Berkeley to divest from service providers of US immigration enforcement

Via Daily Cal | By Alicia Kim 

Berkeley City Council voted unanimously Tuesday evening to divest from all U.S. Immigration and and Customs Enforcement, or ICE, service providers.

The initiative, authored by Councilmembers Ben Bartlett and Kate Harrison, is a continuation of the council’s March resolution to divest city funds from companies involved in constructing a border wall between the United States and Mexico, as ordered by President Donald Trump. This resolution is also part of the council’s efforts to establish other “sanctuary city” policies.

This decision means the city of Berkeley will investigate and dissociate from companies found to be involved with creating databases and registries that can be used to target immigrants and religious minorities.

“Providing additional funds to US ICE would only help to further the xenophobic agenda of our current administration and put our community’s immigrants and religious minorities at even larger risk,” the resolution stated.

Under current policy, city departments and officials do not have to comply with ICE officers who do not have a valid judicial warrant, and the city will not request or provide any information about individuals’ immigration status, according to Mayor Jesse Arreguín’s spokesperson, Karina Ioffee.

The city reaffirmed its sanctuary city status earlier this year, and a task force was formed in order to help develop policies and programs to protect immigrant and undocumented communities, according to Ioffee.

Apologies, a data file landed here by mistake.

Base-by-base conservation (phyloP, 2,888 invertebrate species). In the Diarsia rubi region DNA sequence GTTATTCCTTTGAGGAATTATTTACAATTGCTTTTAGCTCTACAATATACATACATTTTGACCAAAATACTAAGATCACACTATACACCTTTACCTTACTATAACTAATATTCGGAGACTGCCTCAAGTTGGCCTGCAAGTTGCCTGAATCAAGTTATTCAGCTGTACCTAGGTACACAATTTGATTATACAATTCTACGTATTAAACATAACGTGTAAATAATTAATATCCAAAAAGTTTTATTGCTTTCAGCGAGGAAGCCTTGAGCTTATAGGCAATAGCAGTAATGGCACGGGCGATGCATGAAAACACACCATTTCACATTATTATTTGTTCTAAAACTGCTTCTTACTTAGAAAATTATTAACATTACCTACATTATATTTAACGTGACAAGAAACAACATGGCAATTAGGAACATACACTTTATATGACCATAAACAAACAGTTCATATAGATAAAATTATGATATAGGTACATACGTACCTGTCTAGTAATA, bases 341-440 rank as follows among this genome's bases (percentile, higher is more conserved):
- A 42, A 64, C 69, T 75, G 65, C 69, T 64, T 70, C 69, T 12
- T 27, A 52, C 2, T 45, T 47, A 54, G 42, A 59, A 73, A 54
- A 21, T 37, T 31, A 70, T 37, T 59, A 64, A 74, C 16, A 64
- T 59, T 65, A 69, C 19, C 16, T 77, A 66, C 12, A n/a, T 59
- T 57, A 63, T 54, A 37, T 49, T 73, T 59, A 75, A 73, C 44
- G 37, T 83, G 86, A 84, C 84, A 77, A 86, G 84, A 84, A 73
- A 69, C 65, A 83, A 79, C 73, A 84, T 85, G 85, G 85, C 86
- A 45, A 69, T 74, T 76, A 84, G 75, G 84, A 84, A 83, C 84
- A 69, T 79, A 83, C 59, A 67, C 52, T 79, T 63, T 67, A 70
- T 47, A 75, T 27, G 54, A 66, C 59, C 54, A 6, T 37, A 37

“No matter who our president is, everyone living in the Unite(d) States has certain basic rights under the Constitution, including undocumented immigrants,” Ioffee said in an email.

Councilmember Kriss Worthington said the petition was well strategized.  The resolution, he said, pushed the city to not only stand up against the border wall controversy, but also to go further by working against companies that support ICE.

Worthington added, however, that because Berkeley is a smaller city, the impact of Tuesday’s resolution will depend on whether a larger city such as San Francisco or multiple smaller cities, such as Cambria and Ann Arbor, will adopt similar resolutions.

According to Worthington, Oakland has already started to draft a similar petition.

“If it does catch fire and it spreads, it could create some positive changes,” Worthington said.

Besides the construction of a border wall, President Trump’s executive orders have included the creation of a travel ban against several Muslim-majority countries and the termination of Deferred Action for Childhood Arrivals. One of his orders also includes a promise to withhold funding from sanctuary cities.

Campus junior Gibran Huerta said that because “change starts small,” Berkeley has the potential to spark a small policy change that will influence other cities.

“(Cities) should not be bullied by another, especially by the president of the United States,” Huerta said. “If cities continue to do this nationwide, then the impact will be seen. If cities are scared, then you won’t have that routine impact.”

Contact Alicia Kim at and follow her on Twitter at @aliciackim.


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